Born in Detroit to Ugandan parents, Jessica Nabongo a UN employee turned travel blogger, has become the black woman to visit all 195 countries in the world.
Nabongo’s epic odyssey hasn’t just been about getting her name in the record books. She’s hoping to pave the way for women and people of colour to do the same.
Although she felt like she’d achieved “the American dream” by landing a six-figure job at a pharmaceutical company after college and buying her own place in the Motor City, the work didn’t satisfy her.
She began renting out her condo to make money, then hit the road — first, teaching English in Japan, then grad school at the London School of Economics, followed by a job at the United Nations that took her to Benin and then Italy. But that wasn’t enough to satisfy her travel bug.
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JORDAN APPRECIATION POST I first visited Jordan (139 of 195), last September. I immediately fell in love!! The amazing people at @visitjordan connected me with @experiencejordanadventures and our love story was solidified. We had the time of our lives exploring Amman, Petra, Wadi Rum and Aqaba, and found family in our guide Maha and our driver Ahmad. Fast forward to a couple of days ago and I returned to Jordan for a few hours to catch a flight home. I crossed into the country from Israel and was stopped because of my drone. They told me that it is illegal and I couldn’t take it, but they would keep it for 90 days for me to come back and get it. 🙃 I explained I was in transit to the airport and I begged and begged but to no avail. Ayman from @experiencejordanadventures and several other people worked with the very kind border officer Ziad Daaja, to assure them the drone was leaving with me! During this 2.5 hour process, I dealt with no less than 15 people, my passport changed lots of hands and no one really spoke English. But we managed to tell lots of jokes, I showed them a article about me in Arabic that had just been written in Algeria, then one officer laughed and said I was CIA. We bonded over my love of Jordanian food and when I called out one of my favorite restaurants in Amman they really got happy. Dropping the few Arabic words that I know and using google translate to convince them to let me take my drone, a good time was had all around. I say this story to say I truly love Jordanian people, and I said this when I left the first time. Here I was bringing something illegal into their country and no one ever yelled at me or became aggressive. They were stern and explained the process, but treated me with dignity and respect. If you go to Jordan I highly recommend @experiencejordanadventures. Special shoutout to the wonderful @WAmmanhotel for hosting me super duper last minute. There’s no place I’d rather stay in Amman! I am heading to Jordan in 2020, hosting a trip with @globaljetblack, head to our website and sign up so you can be the first to know! #catchmeinjordan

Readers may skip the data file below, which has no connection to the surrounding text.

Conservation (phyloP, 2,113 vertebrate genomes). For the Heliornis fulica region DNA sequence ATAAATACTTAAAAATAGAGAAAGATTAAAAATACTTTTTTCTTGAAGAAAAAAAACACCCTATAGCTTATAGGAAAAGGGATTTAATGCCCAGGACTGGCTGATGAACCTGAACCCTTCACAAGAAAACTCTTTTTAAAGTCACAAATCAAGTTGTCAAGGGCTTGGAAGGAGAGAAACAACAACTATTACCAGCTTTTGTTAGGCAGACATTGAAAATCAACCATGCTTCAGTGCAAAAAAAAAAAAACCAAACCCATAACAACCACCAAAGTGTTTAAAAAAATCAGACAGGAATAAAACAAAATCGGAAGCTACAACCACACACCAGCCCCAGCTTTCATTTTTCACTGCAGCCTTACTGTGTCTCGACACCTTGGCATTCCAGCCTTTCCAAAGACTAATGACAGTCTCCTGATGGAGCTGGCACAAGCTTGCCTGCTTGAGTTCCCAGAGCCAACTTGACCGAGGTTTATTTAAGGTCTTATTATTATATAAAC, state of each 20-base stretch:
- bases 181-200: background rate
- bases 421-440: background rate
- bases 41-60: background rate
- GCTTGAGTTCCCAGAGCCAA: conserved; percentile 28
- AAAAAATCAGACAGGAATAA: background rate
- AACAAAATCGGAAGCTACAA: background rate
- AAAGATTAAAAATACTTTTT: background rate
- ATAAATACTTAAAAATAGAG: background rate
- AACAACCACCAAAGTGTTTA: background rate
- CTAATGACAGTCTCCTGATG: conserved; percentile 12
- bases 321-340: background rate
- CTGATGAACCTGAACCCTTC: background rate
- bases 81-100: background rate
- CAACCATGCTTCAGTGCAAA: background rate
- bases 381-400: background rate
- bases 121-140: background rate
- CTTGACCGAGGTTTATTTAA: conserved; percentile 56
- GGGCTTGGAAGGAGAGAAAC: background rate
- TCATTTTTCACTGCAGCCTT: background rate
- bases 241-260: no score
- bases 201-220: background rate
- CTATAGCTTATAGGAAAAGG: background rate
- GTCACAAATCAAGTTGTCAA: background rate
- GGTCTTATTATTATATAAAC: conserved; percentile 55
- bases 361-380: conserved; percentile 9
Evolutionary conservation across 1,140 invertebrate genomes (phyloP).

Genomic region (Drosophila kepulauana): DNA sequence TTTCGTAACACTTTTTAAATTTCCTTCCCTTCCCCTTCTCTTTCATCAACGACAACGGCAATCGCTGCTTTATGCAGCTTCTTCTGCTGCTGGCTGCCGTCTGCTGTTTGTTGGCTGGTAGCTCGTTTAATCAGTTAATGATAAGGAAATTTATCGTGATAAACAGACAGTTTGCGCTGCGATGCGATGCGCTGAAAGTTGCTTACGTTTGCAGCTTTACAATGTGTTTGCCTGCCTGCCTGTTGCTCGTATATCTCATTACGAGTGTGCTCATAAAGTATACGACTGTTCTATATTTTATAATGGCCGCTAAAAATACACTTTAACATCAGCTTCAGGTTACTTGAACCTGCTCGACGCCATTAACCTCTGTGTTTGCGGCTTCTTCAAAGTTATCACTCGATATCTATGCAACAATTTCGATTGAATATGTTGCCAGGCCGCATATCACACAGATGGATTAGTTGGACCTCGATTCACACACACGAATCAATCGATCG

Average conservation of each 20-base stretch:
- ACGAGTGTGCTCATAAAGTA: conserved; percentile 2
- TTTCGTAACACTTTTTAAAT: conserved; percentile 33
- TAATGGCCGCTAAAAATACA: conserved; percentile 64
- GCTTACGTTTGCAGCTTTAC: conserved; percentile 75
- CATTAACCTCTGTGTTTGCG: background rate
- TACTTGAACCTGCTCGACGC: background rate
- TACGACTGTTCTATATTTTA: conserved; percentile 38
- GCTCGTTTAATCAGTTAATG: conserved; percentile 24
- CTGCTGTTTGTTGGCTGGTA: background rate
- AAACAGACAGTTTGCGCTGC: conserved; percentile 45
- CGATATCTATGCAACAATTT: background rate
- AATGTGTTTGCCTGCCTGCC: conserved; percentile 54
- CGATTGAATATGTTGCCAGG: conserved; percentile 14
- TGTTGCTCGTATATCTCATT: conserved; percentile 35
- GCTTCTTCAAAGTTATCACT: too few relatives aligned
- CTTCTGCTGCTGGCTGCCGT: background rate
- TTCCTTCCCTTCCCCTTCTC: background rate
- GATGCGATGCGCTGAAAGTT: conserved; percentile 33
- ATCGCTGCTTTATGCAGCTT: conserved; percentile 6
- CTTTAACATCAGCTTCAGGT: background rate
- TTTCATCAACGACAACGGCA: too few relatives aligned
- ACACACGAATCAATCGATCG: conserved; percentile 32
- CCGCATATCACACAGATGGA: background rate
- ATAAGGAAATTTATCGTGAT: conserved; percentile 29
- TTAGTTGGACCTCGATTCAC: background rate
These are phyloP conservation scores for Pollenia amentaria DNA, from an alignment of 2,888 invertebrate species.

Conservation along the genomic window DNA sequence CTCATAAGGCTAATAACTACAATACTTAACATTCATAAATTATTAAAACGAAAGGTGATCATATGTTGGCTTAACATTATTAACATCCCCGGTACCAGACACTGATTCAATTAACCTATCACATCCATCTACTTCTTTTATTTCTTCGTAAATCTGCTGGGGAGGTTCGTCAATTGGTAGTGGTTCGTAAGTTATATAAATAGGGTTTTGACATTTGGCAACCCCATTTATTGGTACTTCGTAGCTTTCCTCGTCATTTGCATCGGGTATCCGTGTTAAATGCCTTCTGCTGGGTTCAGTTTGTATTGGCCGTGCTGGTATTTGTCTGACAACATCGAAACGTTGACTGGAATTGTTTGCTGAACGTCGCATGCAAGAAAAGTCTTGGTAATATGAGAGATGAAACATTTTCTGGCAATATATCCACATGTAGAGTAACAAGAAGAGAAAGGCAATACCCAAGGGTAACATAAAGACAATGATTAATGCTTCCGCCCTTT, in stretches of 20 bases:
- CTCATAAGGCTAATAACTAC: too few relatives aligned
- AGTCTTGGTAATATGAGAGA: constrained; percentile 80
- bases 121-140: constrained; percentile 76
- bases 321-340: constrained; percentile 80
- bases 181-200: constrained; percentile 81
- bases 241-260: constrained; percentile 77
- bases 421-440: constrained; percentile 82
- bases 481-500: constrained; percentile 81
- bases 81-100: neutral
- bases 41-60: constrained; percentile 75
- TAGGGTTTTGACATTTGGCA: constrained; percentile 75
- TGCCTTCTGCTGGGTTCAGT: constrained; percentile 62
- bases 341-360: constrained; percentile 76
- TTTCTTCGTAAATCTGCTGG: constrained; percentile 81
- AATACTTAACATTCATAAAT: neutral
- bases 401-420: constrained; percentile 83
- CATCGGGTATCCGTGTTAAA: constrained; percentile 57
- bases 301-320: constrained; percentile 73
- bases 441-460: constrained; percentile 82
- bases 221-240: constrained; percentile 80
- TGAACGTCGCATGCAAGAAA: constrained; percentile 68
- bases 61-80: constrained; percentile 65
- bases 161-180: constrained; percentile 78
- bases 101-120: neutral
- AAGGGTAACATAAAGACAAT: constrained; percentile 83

A post shared by Jessica (🚫Jess) Nabongo 🇺🇬🇺🇸 (@thecatchmeifyoucan) on
As someone who is a person of colour in a crowd, she stood out from the pack whether she wanted to or not. Nabongo also has dark skin and shaves her head. To date, there are about 150 known people who have been to every country, the majority of whom are white men traveling on European passports. The ones who have the option to “blend in” in more places than her.
As an influencer, she also works with hotels and hospitality brand. Some of whom offer up free stays in exchange for social media posts. She also accepts donations on a GoFundMe page.
“Navigating the world as a woman can be very difficult,” Nabongo told CNN Travel in 2018. “I have had a pretty wide range of experiences, and have also been accused of being a prostitute. I’ve had men chase me before and assaulting me in the street.”
In one particularly horrible incident, a driver/fixer Nabongo had been working with and had grown to trust invited her to an “Easter orgy” just before he was due to pick her up to go to the airport. “That is something a man will never have to deal with.”
Ultimately, Nabongo says her quest was not just about crossing countries off a list. It was about changing the perception of female travellers of colour. She wanted to help anyone who doesn’t have the option of passing for a local in a given travel community.